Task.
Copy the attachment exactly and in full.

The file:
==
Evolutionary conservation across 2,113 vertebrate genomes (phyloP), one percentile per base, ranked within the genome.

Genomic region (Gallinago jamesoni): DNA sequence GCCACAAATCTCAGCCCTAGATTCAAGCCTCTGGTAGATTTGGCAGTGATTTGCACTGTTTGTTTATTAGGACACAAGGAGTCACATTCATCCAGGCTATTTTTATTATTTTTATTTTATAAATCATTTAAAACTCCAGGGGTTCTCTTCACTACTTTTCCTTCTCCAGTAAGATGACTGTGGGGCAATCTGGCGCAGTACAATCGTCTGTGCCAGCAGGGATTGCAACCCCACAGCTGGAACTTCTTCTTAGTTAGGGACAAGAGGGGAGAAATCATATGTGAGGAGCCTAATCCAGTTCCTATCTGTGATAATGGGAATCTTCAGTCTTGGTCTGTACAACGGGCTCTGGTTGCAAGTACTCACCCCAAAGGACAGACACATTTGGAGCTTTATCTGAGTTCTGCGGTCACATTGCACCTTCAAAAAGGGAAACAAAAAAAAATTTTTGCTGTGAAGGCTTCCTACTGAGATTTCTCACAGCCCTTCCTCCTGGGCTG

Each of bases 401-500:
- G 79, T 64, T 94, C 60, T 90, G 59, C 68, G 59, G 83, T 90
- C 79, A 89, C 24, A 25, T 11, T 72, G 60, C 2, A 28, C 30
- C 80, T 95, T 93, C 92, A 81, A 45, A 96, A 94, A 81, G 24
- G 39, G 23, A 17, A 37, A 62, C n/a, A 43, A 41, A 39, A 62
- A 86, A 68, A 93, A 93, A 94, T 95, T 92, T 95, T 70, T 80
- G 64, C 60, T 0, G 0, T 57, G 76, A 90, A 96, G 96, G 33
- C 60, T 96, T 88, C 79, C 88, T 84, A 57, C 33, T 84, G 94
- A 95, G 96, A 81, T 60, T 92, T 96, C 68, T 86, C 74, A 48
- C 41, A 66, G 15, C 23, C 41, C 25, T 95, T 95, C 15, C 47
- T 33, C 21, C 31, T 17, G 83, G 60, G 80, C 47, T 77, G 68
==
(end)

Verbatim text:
Evolutionary conservation across 2,113 vertebrate genomes (phyloP), one percentile per base, ranked within the genome.

Genomic region (Gallinago jamesoni): DNA sequence GCCACAAATCTCAGCCCTAGATTCAAGCCTCTGGTAGATTTGGCAGTGATTTGCACTGTTTGTTTATTAGGACACAAGGAGTCACATTCATCCAGGCTATTTTTATTATTTTTATTTTATAAATCATTTAAAACTCCAGGGGTTCTCTTCACTACTTTTCCTTCTCCAGTAAGATGACTGTGGGGCAATCTGGCGCAGTACAATCGTCTGTGCCAGCAGGGATTGCAACCCCACAGCTGGAACTTCTTCTTAGTTAGGGACAAGAGGGGAGAAATCATATGTGAGGAGCCTAATCCAGTTCCTATCTGTGATAATGGGAATCTTCAGTCTTGGTCTGTACAACGGGCTCTGGTTGCAAGTACTCACCCCAAAGGACAGACACATTTGGAGCTTTATCTGAGTTCTGCGGTCACATTGCACCTTCAAAAAGGGAAACAAAAAAAAATTTTTGCTGTGAAGGCTTCCTACTGAGATTTCTCACAGCCCTTCCTCCTGGGCTG

Each of bases 401-500:
- G 79, T 64, T 94, C 60, T 90, G 59, C 68, G 59, G 83, T 90
- C 79, A 89, C 24, A 25, T 11, T 72, G 60, C 2, A 28, C 30
- C 80, T 95, T 93, C 92, A 81, A 45, A 96, A 94, A 81, G 24
- G 39, G 23, A 17, A 37, A 62, C n/a, A 43, A 41, A 39, A 62
- A 86, A 68, A 93, A 93, A 94, T 95, T 92, T 95, T 70, T 80
- G 64, C 60, T 0, G 0, T 57, G 76, A 90, A 96, G 96, G 33
- C 60, T 96, T 88, C 79, C 88, T 84, A 57, C 33, T 84, G 94
- A 95, G 96, A 81, T 60, T 92, T 96, C 68, T 86, C 74, A 48
- C 41, A 66, G 15, C 23, C 41, C 25, T 95, T 95, C 15, C 47
- T 33, C 21, C 31, T 17, G 83, G 60, G 80, C 47, T 77, G 68